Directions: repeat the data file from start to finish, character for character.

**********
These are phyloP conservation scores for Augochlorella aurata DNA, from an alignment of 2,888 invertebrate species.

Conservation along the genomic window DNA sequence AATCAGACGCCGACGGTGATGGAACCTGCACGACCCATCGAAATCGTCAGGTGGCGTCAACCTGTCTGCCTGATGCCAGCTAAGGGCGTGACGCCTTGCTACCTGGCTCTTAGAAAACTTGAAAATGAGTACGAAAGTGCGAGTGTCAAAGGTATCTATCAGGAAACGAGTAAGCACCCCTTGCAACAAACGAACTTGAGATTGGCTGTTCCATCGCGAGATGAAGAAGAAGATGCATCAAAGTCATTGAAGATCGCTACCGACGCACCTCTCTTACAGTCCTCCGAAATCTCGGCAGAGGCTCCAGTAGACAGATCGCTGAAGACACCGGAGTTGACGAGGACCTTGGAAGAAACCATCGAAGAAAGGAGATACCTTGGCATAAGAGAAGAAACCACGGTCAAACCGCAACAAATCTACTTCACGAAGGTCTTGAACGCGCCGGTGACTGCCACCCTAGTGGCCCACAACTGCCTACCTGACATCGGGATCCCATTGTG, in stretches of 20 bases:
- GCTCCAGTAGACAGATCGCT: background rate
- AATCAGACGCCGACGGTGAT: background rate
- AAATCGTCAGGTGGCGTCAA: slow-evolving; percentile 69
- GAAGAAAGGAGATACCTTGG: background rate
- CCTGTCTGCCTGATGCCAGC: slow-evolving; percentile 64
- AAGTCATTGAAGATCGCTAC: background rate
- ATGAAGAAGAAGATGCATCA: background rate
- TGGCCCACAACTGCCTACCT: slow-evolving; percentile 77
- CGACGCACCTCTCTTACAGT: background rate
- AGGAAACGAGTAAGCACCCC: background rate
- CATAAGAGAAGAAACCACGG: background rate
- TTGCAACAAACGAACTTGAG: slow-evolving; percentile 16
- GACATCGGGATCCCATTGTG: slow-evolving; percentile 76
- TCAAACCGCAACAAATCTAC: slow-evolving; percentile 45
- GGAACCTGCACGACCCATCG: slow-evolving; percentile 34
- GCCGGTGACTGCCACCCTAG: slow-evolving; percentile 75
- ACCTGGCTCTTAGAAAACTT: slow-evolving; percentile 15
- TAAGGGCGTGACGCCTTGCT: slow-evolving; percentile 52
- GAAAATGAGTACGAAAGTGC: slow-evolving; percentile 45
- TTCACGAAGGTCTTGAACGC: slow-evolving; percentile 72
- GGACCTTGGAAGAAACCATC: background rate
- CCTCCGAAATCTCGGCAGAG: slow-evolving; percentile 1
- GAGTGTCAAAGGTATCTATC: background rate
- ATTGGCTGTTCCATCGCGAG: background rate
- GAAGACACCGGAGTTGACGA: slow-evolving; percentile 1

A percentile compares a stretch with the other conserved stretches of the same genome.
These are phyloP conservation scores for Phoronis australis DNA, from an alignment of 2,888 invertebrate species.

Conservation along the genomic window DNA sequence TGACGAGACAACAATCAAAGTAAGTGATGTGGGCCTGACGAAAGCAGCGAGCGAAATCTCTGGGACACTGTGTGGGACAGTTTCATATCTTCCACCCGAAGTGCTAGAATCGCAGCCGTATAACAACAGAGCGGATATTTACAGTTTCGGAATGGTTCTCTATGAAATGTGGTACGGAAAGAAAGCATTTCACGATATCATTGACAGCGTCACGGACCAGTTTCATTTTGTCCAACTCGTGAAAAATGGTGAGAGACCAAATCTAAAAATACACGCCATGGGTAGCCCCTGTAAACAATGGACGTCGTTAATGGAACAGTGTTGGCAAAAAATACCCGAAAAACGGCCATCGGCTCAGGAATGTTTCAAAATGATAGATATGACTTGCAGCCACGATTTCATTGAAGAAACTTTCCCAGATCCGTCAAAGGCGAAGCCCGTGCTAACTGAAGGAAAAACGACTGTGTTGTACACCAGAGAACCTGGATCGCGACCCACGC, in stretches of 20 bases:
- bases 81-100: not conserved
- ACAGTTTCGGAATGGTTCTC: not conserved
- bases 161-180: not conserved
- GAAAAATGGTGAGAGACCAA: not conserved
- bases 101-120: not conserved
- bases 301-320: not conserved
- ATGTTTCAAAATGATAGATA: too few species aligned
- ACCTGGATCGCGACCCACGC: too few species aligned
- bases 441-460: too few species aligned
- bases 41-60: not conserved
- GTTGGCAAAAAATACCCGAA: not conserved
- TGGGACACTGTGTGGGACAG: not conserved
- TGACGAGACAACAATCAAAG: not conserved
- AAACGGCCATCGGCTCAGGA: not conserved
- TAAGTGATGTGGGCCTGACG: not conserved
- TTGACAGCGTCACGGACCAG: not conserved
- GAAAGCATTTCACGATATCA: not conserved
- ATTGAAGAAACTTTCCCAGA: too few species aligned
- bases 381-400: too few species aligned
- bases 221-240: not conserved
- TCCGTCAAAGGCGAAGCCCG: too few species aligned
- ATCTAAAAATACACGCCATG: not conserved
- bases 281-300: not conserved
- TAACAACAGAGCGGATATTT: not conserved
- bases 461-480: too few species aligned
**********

These are phyloP conservation scores for Augochlorella aurata DNA, from an alignment of 2,888 invertebrate species.

Conservation along the genomic window DNA sequence AATCAGACGCCGACGGTGATGGAACCTGCACGACCCATCGAAATCGTCAGGTGGCGTCAACCTGTCTGCCTGATGCCAGCTAAGGGCGTGACGCCTTGCTACCTGGCTCTTAGAAAACTTGAAAATGAGTACGAAAGTGCGAGTGTCAAAGGTATCTATCAGGAAACGAGTAAGCACCCCTTGCAACAAACGAACTTGAGATTGGCTGTTCCATCGCGAGATGAAGAAGAAGATGCATCAAAGTCATTGAAGATCGCTACCGACGCACCTCTCTTACAGTCCTCCGAAATCTCGGCAGAGGCTCCAGTAGACAGATCGCTGAAGACACCGGAGTTGACGAGGACCTTGGAAGAAACCATCGAAGAAAGGAGATACCTTGGCATAAGAGAAGAAACCACGGTCAAACCGCAACAAATCTACTTCACGAAGGTCTTGAACGCGCCGGTGACTGCCACCCTAGTGGCCCACAACTGCCTACCTGACATCGGGATCCCATTGTG, in stretches of 20 bases:
- GCTCCAGTAGACAGATCGCT: background rate
- AATCAGACGCCGACGGTGAT: background rate
- AAATCGTCAGGTGGCGTCAA: slow-evolving; percentile 69
- GAAGAAAGGAGATACCTTGG: background rate
- CCTGTCTGCCTGATGCCAGC: slow-evolving; percentile 64
- AAGTCATTGAAGATCGCTAC: background rate
- ATGAAGAAGAAGATGCATCA: background rate
- TGGCCCACAACTGCCTACCT: slow-evolving; percentile 77
- CGACGCACCTCTCTTACAGT: background rate
- AGGAAACGAGTAAGCACCCC: background rate
- CATAAGAGAAGAAACCACGG: background rate
- TTGCAACAAACGAACTTGAG: slow-evolving; percentile 16
- GACATCGGGATCCCATTGTG: slow-evolving; percentile 76
- TCAAACCGCAACAAATCTAC: slow-evolving; percentile 45
- GGAACCTGCACGACCCATCG: slow-evolving; percentile 34
- GCCGGTGACTGCCACCCTAG: slow-evolving; percentile 75
- ACCTGGCTCTTAGAAAACTT: slow-evolving; percentile 15
- TAAGGGCGTGACGCCTTGCT: slow-evolving; percentile 52
- GAAAATGAGTACGAAAGTGC: slow-evolving; percentile 45
- TTCACGAAGGTCTTGAACGC: slow-evolving; percentile 72
- GGACCTTGGAAGAAACCATC: background rate
- CCTCCGAAATCTCGGCAGAG: slow-evolving; percentile 1
- GAGTGTCAAAGGTATCTATC: background rate
- ATTGGCTGTTCCATCGCGAG: background rate
- GAAGACACCGGAGTTGACGA: slow-evolving; percentile 1

A percentile compares a stretch with the other conserved stretches of the same genome.
These are phyloP conservation scores for Phoronis australis DNA, from an alignment of 2,888 invertebrate species.

Conservation along the genomic window DNA sequence TGACGAGACAACAATCAAAGTAAGTGATGTGGGCCTGACGAAAGCAGCGAGCGAAATCTCTGGGACACTGTGTGGGACAGTTTCATATCTTCCACCCGAAGTGCTAGAATCGCAGCCGTATAACAACAGAGCGGATATTTACAGTTTCGGAATGGTTCTCTATGAAATGTGGTACGGAAAGAAAGCATTTCACGATATCATTGACAGCGTCACGGACCAGTTTCATTTTGTCCAACTCGTGAAAAATGGTGAGAGACCAAATCTAAAAATACACGCCATGGGTAGCCCCTGTAAACAATGGACGTCGTTAATGGAACAGTGTTGGCAAAAAATACCCGAAAAACGGCCATCGGCTCAGGAATGTTTCAAAATGATAGATATGACTTGCAGCCACGATTTCATTGAAGAAACTTTCCCAGATCCGTCAAAGGCGAAGCCCGTGCTAACTGAAGGAAAAACGACTGTGTTGTACACCAGAGAACCTGGATCGCGACCCACGC, in stretches of 20 bases:
- bases 81-100: not conserved
- ACAGTTTCGGAATGGTTCTC: not conserved
- bases 161-180: not conserved
- GAAAAATGGTGAGAGACCAA: not conserved
- bases 101-120: not conserved
- bases 301-320: not conserved
- ATGTTTCAAAATGATAGATA: too few species aligned
- ACCTGGATCGCGACCCACGC: too few species aligned
- bases 441-460: too few species aligned
- bases 41-60: not conserved
- GTTGGCAAAAAATACCCGAA: not conserved
- TGGGACACTGTGTGGGACAG: not conserved
- TGACGAGACAACAATCAAAG: not conserved
- AAACGGCCATCGGCTCAGGA: not conserved
- TAAGTGATGTGGGCCTGACG: not conserved
- TTGACAGCGTCACGGACCAG: not conserved
- GAAAGCATTTCACGATATCA: not conserved
- ATTGAAGAAACTTTCCCAGA: too few species aligned
- bases 381-400: too few species aligned
- bases 221-240: not conserved
- TCCGTCAAAGGCGAAGCCCG: too few species aligned
- ATCTAAAAATACACGCCATG: not conserved
- bases 281-300: not conserved
- TAACAACAGAGCGGATATTT: not conserved
- bases 461-480: too few species aligned